Black Mountain College: Stepping Stone for a Liberal Arts Education

Black Mountain College was structured differently than most educational institutions at the time. In 1933 it was founded out of a desire for a more progressive education through the use of art, hands on learning, close student-faculty interaction and critical thought. As an early example of a liberal arts college, this model has since spread throughout the U.S. and is used at Appalachian State University today.

A liberal arts education emphasizes a well-rounded course of study in the humanities and natural, mathematical and social sciences that aims to impart a broad general knowledge and develop intellectual capacities adaptable for numerous work and life environments in contrast to a narrowly focused professional, vocational or technical skill. 

Embedded in liberal education is the ability to think critically, write well, communicate well, separate fact from fiction, understand diverse perspectives and arrive at solutions to complex problems with curiosity. These are the skills that employers consistently value most and seek for leaders in their fields whether it be the humanities, sciences, etc.

At Black Mountain College, they taught students in an interdisciplinary way to solve problems, to explore and learn. Their curriculum involved interactive learning, which is one of the things we do well at Appalachian. We have eight Fellows who are incorporating new pedagogy in the classroom this semester at Appalachian and 12 speakers visiting the area to talk about the exploration and impact that Black Mountain College’s perspective on education and art has, and continues to have on all of us. Below is a list and brief explanation of each event this semester happening at collaborating locations across the area. 

ArtTALKS with Basil King
Thursday, Mar. 1, 2018 at 6 p.m. at the Turchin Center for the Visual Arts, Lecture Hall (TVCA).

Basil King is a poet and a prolific visual artist who was a student at Black Mountain College. He often explains his art by saying: “from the abstract to the figure, from the figure to the abstract makes an edge of exquisite distance and distance gives us our sensations.”
Today he goes back and forth between painting and writing, on two different floors of his house in Brooklyn, which he shares with his wife Martha King, also a fellow BMC student.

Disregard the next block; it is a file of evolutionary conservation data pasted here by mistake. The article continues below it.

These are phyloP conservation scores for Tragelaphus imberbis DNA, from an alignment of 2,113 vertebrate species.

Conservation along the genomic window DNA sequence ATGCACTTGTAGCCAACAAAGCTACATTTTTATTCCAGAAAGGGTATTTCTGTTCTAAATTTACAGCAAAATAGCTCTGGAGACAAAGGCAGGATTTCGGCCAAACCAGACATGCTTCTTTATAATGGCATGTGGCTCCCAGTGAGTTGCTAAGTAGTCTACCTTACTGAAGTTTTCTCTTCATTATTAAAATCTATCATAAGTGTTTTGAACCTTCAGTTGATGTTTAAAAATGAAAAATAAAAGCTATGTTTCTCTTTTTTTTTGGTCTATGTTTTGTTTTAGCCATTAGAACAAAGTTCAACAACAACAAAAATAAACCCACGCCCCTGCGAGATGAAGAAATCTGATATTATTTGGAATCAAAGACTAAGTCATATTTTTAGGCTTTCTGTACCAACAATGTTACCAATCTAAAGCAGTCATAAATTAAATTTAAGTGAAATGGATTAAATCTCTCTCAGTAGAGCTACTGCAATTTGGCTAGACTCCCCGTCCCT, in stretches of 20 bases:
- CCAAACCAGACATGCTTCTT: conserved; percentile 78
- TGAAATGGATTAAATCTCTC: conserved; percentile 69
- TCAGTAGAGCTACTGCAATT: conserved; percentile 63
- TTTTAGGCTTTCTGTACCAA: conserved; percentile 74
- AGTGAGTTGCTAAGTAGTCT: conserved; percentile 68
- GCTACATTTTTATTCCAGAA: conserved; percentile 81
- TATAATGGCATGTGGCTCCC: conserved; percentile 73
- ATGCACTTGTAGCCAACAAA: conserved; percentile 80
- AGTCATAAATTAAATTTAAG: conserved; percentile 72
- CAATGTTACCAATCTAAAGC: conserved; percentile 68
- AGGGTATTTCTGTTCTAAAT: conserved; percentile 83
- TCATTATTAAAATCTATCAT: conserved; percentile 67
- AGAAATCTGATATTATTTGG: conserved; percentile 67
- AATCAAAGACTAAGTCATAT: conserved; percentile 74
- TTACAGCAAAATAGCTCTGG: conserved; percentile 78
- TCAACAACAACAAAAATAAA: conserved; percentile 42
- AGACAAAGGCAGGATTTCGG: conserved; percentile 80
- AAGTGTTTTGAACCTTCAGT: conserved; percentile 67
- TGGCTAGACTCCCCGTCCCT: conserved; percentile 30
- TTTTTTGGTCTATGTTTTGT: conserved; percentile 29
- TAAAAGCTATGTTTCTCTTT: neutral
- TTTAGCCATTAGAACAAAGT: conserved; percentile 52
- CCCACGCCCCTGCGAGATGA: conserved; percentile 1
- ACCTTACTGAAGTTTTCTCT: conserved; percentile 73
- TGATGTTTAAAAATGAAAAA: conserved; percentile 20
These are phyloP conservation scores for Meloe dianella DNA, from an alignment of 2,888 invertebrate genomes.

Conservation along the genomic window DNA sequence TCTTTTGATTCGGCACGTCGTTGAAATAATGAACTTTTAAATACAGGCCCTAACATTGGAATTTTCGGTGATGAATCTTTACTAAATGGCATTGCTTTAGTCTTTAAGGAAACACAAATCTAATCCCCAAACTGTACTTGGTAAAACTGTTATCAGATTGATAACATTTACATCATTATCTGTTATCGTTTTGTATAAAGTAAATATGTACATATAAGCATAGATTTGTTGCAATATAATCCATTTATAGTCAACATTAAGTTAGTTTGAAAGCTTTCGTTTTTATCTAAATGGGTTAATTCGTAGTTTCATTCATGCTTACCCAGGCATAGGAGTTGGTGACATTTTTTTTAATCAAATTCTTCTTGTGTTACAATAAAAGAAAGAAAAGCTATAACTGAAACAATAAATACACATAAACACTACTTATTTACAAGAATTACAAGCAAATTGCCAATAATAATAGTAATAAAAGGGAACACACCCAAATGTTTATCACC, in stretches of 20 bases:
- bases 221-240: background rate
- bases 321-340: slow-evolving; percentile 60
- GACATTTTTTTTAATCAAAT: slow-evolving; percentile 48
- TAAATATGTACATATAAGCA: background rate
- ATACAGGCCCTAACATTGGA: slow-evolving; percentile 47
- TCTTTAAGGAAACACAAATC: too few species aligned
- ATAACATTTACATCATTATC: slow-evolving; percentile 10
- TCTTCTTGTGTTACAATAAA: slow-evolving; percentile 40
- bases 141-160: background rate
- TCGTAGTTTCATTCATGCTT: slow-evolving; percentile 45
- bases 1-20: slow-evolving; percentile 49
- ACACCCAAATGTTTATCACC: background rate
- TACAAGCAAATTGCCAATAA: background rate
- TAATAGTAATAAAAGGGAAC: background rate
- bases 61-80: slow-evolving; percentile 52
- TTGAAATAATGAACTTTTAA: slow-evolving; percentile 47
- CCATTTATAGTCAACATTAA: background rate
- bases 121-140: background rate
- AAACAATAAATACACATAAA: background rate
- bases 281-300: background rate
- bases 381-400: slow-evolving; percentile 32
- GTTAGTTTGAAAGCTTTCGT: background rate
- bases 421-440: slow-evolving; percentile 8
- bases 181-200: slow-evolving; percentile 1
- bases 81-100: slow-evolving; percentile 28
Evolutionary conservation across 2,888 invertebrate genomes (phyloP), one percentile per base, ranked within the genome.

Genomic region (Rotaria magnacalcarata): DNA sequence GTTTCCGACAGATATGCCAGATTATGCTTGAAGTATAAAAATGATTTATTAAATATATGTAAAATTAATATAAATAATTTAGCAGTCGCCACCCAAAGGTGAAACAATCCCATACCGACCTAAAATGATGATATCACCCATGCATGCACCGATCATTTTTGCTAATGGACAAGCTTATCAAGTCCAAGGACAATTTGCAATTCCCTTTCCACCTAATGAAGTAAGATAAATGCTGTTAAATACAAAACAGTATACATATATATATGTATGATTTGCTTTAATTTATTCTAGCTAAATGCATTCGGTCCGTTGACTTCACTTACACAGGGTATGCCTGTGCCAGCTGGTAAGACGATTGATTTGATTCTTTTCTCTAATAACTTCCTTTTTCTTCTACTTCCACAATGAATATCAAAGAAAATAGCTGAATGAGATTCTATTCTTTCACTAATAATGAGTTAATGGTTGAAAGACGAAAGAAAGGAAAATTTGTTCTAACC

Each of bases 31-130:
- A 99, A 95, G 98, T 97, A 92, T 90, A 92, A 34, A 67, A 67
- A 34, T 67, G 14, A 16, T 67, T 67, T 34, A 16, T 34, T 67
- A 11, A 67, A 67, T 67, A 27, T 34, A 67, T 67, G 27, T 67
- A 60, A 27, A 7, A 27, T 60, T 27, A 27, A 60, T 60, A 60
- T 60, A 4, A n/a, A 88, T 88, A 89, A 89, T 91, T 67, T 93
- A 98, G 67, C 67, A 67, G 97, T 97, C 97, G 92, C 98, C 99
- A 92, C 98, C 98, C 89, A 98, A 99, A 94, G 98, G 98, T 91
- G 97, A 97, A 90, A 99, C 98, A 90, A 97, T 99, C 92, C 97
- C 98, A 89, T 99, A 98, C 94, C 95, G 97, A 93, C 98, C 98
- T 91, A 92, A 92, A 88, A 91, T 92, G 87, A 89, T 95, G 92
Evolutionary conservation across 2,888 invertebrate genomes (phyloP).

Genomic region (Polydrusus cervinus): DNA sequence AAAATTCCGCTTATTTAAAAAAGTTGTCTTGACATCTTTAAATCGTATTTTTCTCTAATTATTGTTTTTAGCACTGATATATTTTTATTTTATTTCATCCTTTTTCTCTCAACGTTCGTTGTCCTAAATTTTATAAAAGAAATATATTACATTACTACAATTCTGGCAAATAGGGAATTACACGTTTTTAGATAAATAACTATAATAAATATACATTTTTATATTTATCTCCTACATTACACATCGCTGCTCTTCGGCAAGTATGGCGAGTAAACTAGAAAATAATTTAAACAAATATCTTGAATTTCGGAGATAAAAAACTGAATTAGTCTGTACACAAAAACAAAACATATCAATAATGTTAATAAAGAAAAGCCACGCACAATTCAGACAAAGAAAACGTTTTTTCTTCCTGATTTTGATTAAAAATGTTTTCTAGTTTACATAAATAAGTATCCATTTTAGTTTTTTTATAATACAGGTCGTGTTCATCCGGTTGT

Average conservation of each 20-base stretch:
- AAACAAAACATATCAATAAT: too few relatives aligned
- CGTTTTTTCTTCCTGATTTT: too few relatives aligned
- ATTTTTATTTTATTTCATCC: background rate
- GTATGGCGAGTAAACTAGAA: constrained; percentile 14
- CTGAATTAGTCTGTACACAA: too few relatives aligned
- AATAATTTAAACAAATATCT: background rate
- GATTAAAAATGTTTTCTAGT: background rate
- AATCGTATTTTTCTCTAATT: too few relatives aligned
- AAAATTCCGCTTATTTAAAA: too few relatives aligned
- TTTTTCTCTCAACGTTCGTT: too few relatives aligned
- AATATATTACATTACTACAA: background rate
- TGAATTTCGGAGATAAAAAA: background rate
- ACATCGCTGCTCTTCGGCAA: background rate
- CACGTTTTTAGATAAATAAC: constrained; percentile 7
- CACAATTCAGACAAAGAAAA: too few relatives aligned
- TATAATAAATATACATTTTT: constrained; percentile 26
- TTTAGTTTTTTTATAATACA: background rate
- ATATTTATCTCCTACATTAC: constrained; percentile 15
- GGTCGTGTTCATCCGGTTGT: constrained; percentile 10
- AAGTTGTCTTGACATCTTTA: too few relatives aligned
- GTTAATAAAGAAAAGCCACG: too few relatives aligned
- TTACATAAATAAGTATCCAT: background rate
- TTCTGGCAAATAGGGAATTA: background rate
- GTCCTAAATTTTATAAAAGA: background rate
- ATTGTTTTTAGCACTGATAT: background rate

Spring Exhibition Celebration
Friday, Mar. 2, 2018 at 6 -10 p.m. at the Turchin Center for the Visual Arts (TVCA).

There will be four exhibitions opening at the Turchin Center: “Creative Democracy: The Legacy of Black Mountain College,” “High Country Herbarium: Preserving Plants & Plant Communities in the Southern Appalachians,” “Department of Art Faculty Biennial,” “The 15th Annual Appalachian Mountain Photography Competition & Exhibition” and “Pieces of the Puzzle: Turchin Outreach Programs.” For more information, visit

Black Mountain College Lecture - David Silver
Thursday, Mar. 15, 2018 at 7 p.m. at Belk Library and Information Commons, Room 114

 David Silver is an associate professor of environmental studies and urban agriculture at the University of San Francisco, where he teaches classes on food, culture and storytelling. For the last five years, he has been researching and writing a multimedia history of the farm at Black Mountain College. During the summers of 2014 and 2015, Silver was scholar-in-residence at Hunt Library at North Carolina State University, where he worked with NCSU’s library and IT staff to design multiple video walls to accompany his talks about the farm at Black Mountain College. 

Anne Waldman
Sponsored by the Hughlene Bostian Frank Visiting Writers Series in Partnership with the Black Mountain College Semester
Thursday, Mar. 22, 2018 at 7:30 p.m. at the Table Rock Room, Plemmons Student Union, Appalachian State University.

Anne Waldman, internationally recognized and acclaimed poet, is recognized in the lineage of Whitman and Ginsberg, and in the Beat, New York School and Black Mountain trajectories of the New American Poetry. She is the author of more than 40 books. She will give a reading of her work and talk about the broad influence of BMC on poetics, as well as her relationship with legendary BMC poet and the College’s last rector, Charles Olson. As part of the Hughlene Bostian Frank Visiting Writers Series, a Craft Talk “The Creative Rhizome: Generative Practices in Art & Life” will take place at 3:30 p.m. in the Table Rock Room, Plemmons Student Union at Appalachian preceding her evening lecture at the same location at 7:30 p.m.

ArtTALKS: Julie Thomson
Wednesday, Mar. 28, 2018 at 6 p.m. at the Turchin Center for the Visual Arts (TVCA).

Julie Thomson is an independent scholar and curator who lives in Durham, North Carolina. She has been researching and writing about the Black Mountain College artist, Ray Johnson since 2006 and photographers who were at Black Mountain College since 2015. In 2017 she curated the exhibition, “Begin to See: The Photographers of Black Mountain College” at the Black Mountain College Museum + Arts Center. Her writing has appeared in Black Mountain College Studies and Raw Vision. She has an M.A. in Art History from the University of Massachusetts Amherst and was a Critical Studies Fellow in the Core Program, Museum of Fine Arts Houston in 2010-2011.